<service name="XYZ"> 
         <parameter name="serviceClass">

5 — Relating wslds And Services in a Service Archive File

As discussed in the previous section the problem of getting a completely different wsdl files at the runtime can be solved by putting the original wsdl file in to an archive file. So if you are interested in seeing the same wsdl at the run time, then you have to put the wsdl file into META-INF directory in the service archive file in which case, you can name the wsdl file the way you want. There are, however, some rules that need to be followed if you try to put the original wsdl into a service archive.

Rule 1: In the case of single service archive case (service archive contain only one service), then as discussed above name of the service always be the name of the archive file. Then name of the service archive file should be the name of the service element in the wsdl (local name), as an example if the wsdl look like follows,

<wsdl:definitions xmlns_wsdl= …..>
<xs:schema targetNamespace="http://org.apache.axis2/xsd" … >
<wsdl:portType name="MyPort">
<wsdl:binding name="MyBiding" type="tns: MyPort">

<wsdl:service name="MyService">
     <wsdl:port name=" MyPort " binding="tns: MyBiding ">
        <soap:address location=" " /> 

In this case the name of the service archive should be MyService.aar , then only the correct mapping will taken place and user can get the same wsdl that he used to generate the service.

Rule 2: In the case of a service group, you can put more than one (depending on the requirement) wsdl file and you can relate them using the same logic discussed in Rule 1. As an example if you have two wsdl files, and its service elements are named “foo” and “bar” respectively then the services.xml file should look like as follows

     <service name="foo">
      <service name="bar">
</ serviceGroup>

6 — Parameters and Properties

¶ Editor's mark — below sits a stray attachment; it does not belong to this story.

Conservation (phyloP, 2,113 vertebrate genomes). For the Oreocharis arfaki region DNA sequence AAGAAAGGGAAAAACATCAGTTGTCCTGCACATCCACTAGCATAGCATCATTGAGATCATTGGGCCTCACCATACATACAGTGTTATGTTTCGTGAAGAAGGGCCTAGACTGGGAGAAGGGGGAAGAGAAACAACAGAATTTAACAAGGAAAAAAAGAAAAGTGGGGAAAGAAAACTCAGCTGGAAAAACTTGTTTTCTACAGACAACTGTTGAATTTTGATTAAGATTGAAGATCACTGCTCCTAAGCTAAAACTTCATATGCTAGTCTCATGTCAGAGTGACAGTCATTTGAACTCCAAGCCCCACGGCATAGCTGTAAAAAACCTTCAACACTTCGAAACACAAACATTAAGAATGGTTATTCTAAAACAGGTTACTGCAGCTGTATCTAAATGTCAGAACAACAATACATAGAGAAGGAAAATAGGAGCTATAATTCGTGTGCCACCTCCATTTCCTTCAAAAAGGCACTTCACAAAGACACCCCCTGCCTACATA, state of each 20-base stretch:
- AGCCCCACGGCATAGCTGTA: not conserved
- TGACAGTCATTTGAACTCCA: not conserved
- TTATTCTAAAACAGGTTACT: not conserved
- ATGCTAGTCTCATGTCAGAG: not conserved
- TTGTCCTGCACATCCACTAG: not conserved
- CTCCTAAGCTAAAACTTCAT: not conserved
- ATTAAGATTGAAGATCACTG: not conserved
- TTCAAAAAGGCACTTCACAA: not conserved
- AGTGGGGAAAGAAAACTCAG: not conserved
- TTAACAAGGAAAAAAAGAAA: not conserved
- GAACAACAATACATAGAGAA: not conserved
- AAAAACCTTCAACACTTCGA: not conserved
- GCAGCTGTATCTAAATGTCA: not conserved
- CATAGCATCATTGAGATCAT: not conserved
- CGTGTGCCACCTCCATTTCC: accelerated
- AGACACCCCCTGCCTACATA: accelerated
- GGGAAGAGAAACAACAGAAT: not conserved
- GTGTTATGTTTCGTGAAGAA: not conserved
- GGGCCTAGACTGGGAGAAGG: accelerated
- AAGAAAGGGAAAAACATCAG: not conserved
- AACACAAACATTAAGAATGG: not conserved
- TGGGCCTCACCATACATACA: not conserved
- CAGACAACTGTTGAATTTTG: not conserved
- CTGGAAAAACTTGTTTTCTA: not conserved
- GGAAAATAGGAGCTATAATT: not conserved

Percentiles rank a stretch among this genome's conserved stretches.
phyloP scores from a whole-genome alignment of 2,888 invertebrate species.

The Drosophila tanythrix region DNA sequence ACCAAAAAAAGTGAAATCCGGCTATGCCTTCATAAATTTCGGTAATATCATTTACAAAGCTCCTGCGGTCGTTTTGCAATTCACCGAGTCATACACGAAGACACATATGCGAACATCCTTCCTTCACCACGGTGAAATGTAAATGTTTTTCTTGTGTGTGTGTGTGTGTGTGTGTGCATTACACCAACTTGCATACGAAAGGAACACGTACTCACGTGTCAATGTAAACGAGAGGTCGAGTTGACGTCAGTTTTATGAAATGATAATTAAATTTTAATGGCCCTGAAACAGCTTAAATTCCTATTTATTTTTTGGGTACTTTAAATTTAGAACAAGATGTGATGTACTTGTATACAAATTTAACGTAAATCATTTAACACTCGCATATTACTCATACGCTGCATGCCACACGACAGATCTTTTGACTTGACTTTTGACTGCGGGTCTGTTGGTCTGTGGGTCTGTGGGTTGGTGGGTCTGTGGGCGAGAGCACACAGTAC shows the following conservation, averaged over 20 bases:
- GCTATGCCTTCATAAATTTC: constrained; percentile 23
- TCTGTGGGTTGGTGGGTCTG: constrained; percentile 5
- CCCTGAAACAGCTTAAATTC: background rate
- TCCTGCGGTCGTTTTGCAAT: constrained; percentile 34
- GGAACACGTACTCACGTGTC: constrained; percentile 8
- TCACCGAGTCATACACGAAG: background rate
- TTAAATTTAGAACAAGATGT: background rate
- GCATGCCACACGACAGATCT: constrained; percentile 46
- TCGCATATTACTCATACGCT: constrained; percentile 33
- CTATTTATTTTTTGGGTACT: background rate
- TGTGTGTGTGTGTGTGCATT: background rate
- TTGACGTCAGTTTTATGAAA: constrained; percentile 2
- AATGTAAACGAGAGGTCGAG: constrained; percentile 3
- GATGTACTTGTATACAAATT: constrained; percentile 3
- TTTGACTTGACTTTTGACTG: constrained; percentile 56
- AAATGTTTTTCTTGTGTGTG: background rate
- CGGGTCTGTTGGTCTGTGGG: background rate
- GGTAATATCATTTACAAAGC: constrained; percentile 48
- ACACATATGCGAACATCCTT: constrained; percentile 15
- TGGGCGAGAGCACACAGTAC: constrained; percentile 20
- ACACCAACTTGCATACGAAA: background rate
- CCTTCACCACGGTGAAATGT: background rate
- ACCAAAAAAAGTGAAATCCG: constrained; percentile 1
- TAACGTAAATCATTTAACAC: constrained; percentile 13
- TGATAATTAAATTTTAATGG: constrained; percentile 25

Axis2 has two hierarchies called description hierarchy (static data) and context hierarchy (dynamic data). Static data are the data that are coming from different descriptors like axis2.xml, services.xml and module.xml, while dynamic data are populated and used at the run time. Parameters are designed to be used as static data, and they can be defined in anywhere in the above description files. Most of the time parameters are to configure the system. You can use parameters at the run time as well. For example if a service wants to write data to a file, then the name of the file can be taken from parameters, and some other use case can be database parameters for a module like WS-transaction. The way of defining a parameter in any of the descriptors is as follows:

 <parameter name="myPara" locked="flase">Any XML junk, String, int , etc</parameter>

You should note that parameters are designed to store primitive data types such as String or int double and OM elements, NOT any type of objects. However, it is not invalid to store any types of object inside a parameter but that is not the right way to follow.

Properties are designed to share data across run time environment, and value of the property can be any type. So main difference between parameters and properties is, parameters are stayed in description hierarchy and properties are stayed in context hierarchy. The simplest usage of a property could be to share data between two handlers in the execution chain, one handler can set some property in the message context and some other handler can perform some validation depending on that property.

Most of the time users are trying to misuse properties and parameters, and they trying to access them in the wrong way. For example, they define parameters in a description file and trying to access them as properties at runtime. In this case, they won’t get the required result. Rather, most of the time a null point exception results. At runtime what you have is message context, so message context has to access them separately.

Object obj = msgCtx.getProperty(String key);
Parameter parameter = msgCtx.getParameter(String key);

7 — Service and Module Isolation

In Axis2 both the services and modules are said to be isolated, meaning each of them has their own classloaders. Service isolation (module isolation as well) is a very important feature in real time environment where if two different services want to use two different version of some third party library. How can they achieve their goals unless they have separate class loading mechanisms? What happens if the two versions are put into the same location? Since the full qualified name (including package name) of the two classes are the same in the both the versions, which will be picked by the Thread Context Class Loader (TCCL)?